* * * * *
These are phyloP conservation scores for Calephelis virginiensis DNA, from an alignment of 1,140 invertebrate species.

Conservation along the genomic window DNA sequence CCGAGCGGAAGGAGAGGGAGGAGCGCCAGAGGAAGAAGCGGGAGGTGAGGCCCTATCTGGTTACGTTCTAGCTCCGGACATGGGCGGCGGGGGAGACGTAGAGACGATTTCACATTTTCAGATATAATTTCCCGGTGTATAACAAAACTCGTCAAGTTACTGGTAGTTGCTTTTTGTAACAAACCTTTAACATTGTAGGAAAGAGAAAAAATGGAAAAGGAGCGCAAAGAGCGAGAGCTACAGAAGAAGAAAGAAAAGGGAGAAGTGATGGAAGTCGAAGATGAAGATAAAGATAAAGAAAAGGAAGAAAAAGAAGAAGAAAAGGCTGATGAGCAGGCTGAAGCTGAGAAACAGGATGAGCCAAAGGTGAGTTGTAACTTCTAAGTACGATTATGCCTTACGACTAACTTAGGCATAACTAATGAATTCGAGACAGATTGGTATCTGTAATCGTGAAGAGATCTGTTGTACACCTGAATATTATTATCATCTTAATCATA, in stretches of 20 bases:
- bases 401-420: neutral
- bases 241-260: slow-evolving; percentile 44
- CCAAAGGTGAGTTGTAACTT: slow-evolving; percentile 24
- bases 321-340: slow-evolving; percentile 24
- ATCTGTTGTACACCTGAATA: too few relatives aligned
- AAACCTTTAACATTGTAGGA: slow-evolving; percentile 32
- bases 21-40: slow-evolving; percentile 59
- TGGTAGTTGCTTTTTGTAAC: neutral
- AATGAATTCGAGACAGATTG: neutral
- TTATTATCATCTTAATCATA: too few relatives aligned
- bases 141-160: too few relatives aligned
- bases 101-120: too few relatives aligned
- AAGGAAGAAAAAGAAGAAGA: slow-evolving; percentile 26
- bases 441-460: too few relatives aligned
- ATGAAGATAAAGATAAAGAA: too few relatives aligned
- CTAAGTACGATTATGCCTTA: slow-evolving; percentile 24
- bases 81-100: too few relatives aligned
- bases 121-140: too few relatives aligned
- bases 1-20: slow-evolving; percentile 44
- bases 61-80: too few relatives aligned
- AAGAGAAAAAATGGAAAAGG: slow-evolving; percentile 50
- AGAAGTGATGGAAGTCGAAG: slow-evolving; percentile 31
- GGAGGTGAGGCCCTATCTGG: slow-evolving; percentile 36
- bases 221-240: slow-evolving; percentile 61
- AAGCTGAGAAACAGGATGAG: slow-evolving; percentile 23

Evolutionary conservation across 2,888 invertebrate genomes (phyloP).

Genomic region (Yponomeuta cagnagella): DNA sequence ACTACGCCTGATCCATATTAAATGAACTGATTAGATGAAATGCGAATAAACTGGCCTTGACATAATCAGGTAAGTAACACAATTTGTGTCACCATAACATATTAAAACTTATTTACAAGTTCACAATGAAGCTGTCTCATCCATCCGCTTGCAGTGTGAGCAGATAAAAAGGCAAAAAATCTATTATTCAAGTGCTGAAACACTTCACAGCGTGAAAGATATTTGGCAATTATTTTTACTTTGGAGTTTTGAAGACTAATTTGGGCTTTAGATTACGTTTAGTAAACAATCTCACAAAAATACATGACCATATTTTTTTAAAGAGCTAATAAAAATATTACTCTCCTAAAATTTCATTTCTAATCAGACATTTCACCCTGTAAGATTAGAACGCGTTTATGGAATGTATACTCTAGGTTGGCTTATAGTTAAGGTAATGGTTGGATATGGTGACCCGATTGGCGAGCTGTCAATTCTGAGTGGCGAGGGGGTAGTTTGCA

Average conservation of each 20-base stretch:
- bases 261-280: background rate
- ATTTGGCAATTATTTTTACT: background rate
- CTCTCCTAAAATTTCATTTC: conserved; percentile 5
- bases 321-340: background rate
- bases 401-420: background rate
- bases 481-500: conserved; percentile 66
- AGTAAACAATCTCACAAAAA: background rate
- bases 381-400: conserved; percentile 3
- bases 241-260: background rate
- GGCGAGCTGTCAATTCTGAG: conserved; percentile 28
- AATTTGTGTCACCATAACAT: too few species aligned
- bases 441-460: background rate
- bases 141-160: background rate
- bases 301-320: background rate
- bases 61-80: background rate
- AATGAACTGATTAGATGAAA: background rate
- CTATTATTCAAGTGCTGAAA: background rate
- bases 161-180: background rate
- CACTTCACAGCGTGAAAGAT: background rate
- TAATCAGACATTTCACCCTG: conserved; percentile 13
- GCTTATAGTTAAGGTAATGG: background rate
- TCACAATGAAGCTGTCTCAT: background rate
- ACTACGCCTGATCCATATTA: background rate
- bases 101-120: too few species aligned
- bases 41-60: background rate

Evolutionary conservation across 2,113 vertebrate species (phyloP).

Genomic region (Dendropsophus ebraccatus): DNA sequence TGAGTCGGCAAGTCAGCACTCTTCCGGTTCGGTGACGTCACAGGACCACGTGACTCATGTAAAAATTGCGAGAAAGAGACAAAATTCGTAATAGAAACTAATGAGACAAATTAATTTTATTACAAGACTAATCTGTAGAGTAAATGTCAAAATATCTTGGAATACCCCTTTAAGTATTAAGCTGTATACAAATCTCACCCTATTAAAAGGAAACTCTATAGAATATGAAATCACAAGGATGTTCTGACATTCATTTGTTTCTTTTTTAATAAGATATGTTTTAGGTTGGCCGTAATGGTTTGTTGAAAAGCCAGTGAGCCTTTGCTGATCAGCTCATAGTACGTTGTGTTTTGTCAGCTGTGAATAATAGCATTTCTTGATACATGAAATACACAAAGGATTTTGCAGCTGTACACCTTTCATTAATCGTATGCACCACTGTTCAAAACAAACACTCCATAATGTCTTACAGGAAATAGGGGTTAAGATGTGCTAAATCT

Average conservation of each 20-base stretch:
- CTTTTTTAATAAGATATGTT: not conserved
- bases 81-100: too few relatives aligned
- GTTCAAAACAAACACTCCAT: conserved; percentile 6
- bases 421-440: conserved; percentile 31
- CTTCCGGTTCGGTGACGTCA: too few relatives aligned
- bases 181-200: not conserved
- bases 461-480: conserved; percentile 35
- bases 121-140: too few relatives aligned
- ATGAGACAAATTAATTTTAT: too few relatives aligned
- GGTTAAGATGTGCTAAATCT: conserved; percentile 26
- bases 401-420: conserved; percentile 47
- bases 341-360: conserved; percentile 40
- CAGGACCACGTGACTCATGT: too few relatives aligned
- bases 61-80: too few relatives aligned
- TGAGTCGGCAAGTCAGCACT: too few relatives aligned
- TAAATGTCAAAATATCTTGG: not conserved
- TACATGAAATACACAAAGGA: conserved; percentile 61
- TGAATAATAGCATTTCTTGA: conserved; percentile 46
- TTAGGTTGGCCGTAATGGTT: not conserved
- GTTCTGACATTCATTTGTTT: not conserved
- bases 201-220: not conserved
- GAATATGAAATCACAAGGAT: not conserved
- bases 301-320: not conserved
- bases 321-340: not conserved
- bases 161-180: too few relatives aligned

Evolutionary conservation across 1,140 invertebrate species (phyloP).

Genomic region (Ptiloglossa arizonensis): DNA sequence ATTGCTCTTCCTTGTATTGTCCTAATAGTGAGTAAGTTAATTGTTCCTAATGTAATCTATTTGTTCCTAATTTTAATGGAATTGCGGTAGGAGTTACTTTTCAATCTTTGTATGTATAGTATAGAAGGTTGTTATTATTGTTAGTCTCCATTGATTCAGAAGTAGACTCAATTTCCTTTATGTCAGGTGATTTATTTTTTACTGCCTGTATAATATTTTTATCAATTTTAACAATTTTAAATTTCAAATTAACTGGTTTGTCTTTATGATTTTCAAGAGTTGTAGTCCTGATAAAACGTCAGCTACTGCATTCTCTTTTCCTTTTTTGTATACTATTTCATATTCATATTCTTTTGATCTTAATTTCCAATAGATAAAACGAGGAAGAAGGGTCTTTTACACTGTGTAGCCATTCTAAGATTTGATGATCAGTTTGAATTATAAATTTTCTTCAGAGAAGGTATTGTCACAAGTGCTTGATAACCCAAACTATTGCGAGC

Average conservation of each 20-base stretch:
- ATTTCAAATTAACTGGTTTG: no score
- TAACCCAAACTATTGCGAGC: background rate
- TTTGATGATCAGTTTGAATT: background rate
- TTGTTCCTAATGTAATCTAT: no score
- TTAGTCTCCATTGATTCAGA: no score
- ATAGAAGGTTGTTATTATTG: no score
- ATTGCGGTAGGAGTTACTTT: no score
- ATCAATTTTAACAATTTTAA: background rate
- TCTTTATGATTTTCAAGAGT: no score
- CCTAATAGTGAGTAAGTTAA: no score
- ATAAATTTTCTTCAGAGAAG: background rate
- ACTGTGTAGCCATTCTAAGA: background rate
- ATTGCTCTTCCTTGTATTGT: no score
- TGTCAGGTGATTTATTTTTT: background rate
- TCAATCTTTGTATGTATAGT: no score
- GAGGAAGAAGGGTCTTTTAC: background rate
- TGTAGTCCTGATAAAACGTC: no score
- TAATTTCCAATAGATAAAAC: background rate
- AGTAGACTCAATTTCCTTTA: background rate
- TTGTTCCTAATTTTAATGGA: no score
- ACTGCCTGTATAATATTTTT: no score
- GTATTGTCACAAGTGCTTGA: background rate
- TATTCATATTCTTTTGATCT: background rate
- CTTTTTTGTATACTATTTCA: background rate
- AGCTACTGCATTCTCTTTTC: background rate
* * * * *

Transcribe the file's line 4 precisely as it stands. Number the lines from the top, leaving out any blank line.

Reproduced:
- bases 241-260: slow-evolving; percentile 44